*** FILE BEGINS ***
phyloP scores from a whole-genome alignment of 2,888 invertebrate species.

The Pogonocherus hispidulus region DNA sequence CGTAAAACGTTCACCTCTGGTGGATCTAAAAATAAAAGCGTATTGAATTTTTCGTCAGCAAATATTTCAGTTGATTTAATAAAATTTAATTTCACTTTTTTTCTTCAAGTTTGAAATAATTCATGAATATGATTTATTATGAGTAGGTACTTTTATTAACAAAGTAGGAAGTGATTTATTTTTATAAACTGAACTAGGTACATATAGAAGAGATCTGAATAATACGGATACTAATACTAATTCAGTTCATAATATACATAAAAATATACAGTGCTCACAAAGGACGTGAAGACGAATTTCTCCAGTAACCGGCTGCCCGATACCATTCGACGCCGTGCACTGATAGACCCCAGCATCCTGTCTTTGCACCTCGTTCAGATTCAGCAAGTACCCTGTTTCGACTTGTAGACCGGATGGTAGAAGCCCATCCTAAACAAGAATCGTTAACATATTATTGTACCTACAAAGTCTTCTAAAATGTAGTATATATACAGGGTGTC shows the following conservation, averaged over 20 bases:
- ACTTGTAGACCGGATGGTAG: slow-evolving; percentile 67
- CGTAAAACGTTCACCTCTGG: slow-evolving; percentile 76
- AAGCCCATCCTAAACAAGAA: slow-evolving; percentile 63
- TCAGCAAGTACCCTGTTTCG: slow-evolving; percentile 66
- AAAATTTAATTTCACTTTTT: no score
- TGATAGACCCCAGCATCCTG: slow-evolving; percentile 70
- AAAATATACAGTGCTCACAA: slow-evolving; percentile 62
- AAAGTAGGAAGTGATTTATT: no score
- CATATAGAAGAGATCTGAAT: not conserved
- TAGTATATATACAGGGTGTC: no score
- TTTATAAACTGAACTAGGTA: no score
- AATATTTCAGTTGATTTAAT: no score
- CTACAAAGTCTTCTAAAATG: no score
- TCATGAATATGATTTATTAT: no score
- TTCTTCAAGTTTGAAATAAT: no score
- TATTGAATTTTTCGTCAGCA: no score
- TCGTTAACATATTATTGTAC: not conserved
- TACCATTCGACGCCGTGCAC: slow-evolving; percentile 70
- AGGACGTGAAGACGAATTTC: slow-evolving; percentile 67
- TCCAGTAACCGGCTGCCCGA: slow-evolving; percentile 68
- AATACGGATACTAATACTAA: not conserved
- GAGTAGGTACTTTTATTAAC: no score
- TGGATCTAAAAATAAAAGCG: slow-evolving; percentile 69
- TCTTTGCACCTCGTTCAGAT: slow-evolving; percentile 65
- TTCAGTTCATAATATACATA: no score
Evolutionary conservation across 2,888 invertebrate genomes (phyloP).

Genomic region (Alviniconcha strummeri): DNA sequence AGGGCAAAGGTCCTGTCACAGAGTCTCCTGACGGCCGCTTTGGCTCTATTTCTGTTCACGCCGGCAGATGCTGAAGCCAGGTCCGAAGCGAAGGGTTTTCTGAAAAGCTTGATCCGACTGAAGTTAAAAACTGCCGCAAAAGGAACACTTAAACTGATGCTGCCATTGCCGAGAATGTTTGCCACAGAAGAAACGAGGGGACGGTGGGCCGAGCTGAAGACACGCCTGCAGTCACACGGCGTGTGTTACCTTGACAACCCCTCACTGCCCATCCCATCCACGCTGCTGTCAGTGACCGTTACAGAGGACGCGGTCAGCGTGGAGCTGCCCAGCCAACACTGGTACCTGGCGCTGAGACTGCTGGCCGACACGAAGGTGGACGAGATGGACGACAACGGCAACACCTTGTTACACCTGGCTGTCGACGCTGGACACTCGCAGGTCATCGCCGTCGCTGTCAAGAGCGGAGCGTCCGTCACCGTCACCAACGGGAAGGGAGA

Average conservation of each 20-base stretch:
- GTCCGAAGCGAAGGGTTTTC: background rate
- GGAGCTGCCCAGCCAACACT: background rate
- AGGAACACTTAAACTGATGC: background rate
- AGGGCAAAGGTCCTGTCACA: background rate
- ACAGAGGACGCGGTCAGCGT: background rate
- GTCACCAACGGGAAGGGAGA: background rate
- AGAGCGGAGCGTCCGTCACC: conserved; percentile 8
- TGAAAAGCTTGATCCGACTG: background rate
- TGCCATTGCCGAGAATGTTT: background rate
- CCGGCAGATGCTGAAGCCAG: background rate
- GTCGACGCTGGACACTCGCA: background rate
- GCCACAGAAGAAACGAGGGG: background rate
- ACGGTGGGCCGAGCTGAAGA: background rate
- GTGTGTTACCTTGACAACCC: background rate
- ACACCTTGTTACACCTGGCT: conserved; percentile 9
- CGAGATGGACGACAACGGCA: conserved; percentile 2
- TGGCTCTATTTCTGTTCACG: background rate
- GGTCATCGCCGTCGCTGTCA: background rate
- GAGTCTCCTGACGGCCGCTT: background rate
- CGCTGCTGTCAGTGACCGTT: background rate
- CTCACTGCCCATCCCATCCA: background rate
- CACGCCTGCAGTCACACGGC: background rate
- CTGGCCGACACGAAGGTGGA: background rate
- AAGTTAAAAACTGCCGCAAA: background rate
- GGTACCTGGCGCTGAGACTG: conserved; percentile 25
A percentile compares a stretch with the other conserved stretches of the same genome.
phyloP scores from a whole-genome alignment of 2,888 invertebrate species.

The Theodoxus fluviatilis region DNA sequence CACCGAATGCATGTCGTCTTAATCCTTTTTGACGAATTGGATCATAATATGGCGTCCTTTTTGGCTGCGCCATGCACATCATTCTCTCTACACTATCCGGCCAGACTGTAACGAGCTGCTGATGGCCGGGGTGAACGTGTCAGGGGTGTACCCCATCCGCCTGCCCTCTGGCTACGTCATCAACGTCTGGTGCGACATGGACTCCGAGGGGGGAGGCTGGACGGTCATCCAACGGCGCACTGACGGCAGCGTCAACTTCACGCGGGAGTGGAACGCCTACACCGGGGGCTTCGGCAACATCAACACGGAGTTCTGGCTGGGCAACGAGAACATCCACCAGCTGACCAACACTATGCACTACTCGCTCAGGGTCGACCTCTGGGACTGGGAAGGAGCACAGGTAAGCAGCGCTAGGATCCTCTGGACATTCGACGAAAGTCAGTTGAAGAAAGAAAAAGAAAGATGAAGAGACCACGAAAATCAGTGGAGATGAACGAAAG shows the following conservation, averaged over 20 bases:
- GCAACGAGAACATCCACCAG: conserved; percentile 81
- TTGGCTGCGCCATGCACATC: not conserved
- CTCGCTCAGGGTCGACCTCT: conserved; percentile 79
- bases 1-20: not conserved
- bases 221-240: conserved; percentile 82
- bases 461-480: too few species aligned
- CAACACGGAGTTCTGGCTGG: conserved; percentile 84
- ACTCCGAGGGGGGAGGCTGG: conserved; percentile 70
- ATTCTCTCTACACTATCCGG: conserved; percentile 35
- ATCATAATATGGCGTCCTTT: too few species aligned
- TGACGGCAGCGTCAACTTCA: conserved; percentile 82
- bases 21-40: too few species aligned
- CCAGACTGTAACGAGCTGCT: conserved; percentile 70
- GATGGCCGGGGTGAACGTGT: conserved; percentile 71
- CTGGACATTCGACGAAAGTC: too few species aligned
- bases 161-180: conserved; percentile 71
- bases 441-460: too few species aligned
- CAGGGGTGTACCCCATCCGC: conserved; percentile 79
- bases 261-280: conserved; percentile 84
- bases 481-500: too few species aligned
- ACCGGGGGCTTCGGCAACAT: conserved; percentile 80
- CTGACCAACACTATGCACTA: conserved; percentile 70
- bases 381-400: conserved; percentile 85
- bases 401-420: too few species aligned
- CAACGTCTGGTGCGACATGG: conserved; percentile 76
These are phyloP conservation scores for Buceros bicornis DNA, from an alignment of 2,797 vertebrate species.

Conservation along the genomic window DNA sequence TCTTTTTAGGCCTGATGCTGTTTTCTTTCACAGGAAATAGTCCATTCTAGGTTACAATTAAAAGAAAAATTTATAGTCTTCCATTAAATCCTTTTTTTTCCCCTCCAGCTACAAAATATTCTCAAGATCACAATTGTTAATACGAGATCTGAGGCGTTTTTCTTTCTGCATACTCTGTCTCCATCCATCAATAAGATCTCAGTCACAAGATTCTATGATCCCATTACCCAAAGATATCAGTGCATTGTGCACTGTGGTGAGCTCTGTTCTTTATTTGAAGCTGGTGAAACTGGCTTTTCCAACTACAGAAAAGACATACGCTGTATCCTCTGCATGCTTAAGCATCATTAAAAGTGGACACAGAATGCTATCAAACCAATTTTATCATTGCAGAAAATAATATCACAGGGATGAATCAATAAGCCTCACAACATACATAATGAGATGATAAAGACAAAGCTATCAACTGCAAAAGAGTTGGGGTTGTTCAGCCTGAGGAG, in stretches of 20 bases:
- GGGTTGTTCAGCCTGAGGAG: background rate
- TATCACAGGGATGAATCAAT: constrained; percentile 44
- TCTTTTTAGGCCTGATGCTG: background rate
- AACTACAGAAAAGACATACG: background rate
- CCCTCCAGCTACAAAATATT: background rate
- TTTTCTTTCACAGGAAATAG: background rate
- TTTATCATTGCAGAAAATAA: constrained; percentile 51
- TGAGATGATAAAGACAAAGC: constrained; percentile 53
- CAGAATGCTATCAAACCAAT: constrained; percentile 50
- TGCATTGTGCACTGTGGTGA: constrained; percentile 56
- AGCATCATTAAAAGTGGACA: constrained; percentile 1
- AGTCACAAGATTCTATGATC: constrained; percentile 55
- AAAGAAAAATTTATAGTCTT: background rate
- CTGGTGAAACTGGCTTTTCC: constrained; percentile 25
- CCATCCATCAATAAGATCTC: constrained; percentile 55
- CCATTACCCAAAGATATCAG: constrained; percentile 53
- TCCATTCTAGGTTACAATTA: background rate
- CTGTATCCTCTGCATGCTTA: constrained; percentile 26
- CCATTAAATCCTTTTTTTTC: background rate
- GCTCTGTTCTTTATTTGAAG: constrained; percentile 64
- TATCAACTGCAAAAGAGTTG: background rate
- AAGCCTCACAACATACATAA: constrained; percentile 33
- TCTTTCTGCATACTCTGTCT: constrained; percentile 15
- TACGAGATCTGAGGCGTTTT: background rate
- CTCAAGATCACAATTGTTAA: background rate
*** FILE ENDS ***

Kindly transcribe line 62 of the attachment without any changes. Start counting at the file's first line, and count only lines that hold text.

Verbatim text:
- bases 1-20: not conserved